What is your favourite music to listen to? 

Bach, Beethoven, Purcell, Szymanowski, Maxwell Davies, Britten, Puccini, Boulez, Mozart, Sibelius, Mahler, Schubert, early Stravinsky, Vaughan Williams and Berg.

What do you consider to be the most important ideas and concepts to impart to aspiring musicians/students? 

I think it is very important to have conviction when composing or performing music. If you don’t believe in what you are doing, nobody else will. And more importantly, if you find that you can’t believe in your work wholeheartedly, turn that doubt into something constructive until you can believe in it. It is also important to have a very strong connection to the past, as well as a clear vision for the future when composing or performing music. However, it is easy to be seduced by both, and actually the most important place to be is in the present. We should ask ourselves: What matters now? And what can my music say about the present? And the connection between the past and future will hopefully be there instinctively, for the same themes returned to by humanity over and over again are always eternal.

What is your most treasured possession? 

I have a very beautiful 1920’s horned gramophone which plays old 78s. I often listen to fantastic 1920s/30s and 1940s popular music and jazz on it, as well as wonderful recordings of classical music. It’s fascinating to notice how the tempi were often altered to fit each movement onto one side of the record. The sheer effort involved with winding the thing up and changing the needle just to hear about 4 minutes of music, as well as the crackly sound quality, provides a wonderfully different listening experience. It turns a very short listening session into a major event as everybody gathers around the horn to listen. It’s definitely not the same as casually flicking through an ipod!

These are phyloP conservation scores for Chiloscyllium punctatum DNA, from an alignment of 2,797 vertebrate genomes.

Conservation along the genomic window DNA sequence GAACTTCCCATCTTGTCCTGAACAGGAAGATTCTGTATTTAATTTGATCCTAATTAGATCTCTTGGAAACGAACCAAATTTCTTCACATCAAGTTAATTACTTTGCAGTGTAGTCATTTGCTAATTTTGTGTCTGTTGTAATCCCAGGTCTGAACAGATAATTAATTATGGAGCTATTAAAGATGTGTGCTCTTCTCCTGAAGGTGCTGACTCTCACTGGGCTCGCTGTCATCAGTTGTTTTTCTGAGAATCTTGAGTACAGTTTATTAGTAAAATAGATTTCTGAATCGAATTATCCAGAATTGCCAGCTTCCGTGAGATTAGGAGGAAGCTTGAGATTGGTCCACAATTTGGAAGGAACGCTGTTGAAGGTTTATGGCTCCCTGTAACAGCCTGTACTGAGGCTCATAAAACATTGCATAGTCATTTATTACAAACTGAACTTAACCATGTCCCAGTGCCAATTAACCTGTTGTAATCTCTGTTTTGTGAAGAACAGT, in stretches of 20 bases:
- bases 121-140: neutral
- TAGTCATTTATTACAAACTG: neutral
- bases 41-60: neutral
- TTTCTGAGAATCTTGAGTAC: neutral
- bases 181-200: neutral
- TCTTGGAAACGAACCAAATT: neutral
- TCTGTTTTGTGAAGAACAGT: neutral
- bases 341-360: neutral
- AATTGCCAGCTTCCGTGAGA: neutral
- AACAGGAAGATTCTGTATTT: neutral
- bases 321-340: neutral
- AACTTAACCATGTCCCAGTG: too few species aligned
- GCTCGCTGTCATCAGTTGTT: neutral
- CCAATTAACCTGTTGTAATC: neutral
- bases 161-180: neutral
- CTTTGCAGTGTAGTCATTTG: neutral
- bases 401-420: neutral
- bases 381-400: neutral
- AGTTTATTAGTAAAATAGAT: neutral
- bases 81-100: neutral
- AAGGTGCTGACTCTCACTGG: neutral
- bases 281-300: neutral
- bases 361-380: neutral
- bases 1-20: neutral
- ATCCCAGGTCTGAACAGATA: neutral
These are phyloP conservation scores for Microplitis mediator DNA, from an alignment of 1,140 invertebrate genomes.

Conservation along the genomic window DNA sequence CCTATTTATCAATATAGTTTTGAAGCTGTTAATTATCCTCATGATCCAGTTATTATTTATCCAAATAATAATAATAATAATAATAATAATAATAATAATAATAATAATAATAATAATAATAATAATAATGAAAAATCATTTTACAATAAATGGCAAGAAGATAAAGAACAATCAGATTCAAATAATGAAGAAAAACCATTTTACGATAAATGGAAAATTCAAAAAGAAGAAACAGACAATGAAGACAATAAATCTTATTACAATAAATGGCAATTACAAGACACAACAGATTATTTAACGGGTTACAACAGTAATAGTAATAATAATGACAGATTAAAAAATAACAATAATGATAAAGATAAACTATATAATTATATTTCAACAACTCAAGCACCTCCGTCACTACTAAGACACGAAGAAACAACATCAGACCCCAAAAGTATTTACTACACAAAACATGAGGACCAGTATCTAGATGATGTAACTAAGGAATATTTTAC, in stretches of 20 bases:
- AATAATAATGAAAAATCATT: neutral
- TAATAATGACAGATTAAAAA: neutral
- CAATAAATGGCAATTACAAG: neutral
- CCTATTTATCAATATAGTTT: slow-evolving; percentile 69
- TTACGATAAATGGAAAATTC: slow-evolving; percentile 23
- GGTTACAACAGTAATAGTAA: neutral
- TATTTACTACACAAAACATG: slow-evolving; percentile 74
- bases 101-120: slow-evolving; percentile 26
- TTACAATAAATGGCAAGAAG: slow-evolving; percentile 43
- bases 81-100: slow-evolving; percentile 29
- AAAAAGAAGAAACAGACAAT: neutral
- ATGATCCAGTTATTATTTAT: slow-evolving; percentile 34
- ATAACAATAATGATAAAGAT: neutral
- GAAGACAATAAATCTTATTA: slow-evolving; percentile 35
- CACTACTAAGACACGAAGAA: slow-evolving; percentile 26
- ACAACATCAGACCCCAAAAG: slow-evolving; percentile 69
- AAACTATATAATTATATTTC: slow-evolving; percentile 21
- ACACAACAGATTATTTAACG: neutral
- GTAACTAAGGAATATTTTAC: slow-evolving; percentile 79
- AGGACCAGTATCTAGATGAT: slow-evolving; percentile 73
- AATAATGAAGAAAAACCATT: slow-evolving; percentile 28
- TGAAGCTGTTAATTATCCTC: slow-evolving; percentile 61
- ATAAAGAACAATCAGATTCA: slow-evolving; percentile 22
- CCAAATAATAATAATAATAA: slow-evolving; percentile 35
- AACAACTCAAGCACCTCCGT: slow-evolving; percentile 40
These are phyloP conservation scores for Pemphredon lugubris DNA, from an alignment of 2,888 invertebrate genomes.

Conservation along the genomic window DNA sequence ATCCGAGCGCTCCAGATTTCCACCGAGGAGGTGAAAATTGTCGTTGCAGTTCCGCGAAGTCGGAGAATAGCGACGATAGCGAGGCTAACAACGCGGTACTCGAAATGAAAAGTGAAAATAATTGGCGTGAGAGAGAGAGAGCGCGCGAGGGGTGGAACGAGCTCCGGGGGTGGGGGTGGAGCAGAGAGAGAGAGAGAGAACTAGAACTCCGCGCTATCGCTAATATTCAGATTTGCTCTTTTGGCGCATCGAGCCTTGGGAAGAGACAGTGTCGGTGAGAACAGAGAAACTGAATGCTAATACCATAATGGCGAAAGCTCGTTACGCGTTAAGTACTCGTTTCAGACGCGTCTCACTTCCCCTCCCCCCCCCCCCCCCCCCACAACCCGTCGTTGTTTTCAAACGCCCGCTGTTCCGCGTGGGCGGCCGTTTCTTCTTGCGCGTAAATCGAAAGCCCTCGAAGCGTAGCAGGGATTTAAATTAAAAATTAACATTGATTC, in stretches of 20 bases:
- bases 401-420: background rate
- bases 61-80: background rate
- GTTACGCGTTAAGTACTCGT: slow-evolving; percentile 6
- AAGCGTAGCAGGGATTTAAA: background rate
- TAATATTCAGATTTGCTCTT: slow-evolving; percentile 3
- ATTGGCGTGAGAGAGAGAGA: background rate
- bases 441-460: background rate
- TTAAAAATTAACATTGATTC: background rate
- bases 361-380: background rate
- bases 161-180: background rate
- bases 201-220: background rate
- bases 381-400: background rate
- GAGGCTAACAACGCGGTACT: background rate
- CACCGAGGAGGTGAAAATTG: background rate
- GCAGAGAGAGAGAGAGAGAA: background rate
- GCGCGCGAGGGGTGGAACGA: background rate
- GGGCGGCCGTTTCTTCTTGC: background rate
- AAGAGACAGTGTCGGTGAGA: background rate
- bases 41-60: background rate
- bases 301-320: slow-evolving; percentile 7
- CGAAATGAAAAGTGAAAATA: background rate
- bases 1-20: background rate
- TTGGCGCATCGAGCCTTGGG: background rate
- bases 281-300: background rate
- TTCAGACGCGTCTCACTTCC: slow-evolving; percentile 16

Samuel Bordoli’s new work, Live Music Sculpture 3: St Paul’s Cathedral, will be premiered as part of the City of London Festival, with five performances Friday 12 July, taking place at 11.30, 13.20, 14.20, 15.20 and 16.20 in St Paul’s Cathedral, London. 

For more information on Samuel: www.bordoli.co.uk

For more information on Live Music Sculpture: www.livemusicsculpture.com

1003817_582324341807825_899470885_n

Who or what inspired you to take up conducting and make it your career? 

I never wanted to be a concert pianist. I’m a people person (at least I like to think so!) and the idea of spending hours upon hours practising in solitary to then go and give solo performances really wasn’t for me – but I knew that I wanted to make music. It was Paul McCreesh who inspired me to become a conductor – I really didn’t know what I wanted to do with my life until Paul conducted the Creation and Elijah projects at Chethams. He really understood the nature of working with young people. So many conductors would have turned up for the session and disappeared at the end, but Paul made an effort to talk and get to know the students, passing on stories and giving a real insight into life as a conductor. We got talking – and he has been a mentor and a friend ever since. I admire his attention to detail as well as his ability to craft performances that are ‘different.’ You always know you’re going to hear something special and unique at a McCreesh performance. It’s always about the music.

What have been the greatest challenges of your career so far? 

Organising concerts is hectic and stressful – there are so many elements that can go wrong, and then to top it all off you have to be able to switch from admin mode to conductor mode. I have spent hours on my phone trying to get musicians to be in the same place at the same time! The most satisfying moment usually comes during the concert interval when I think to myself ‘this is why I put myself through hell…’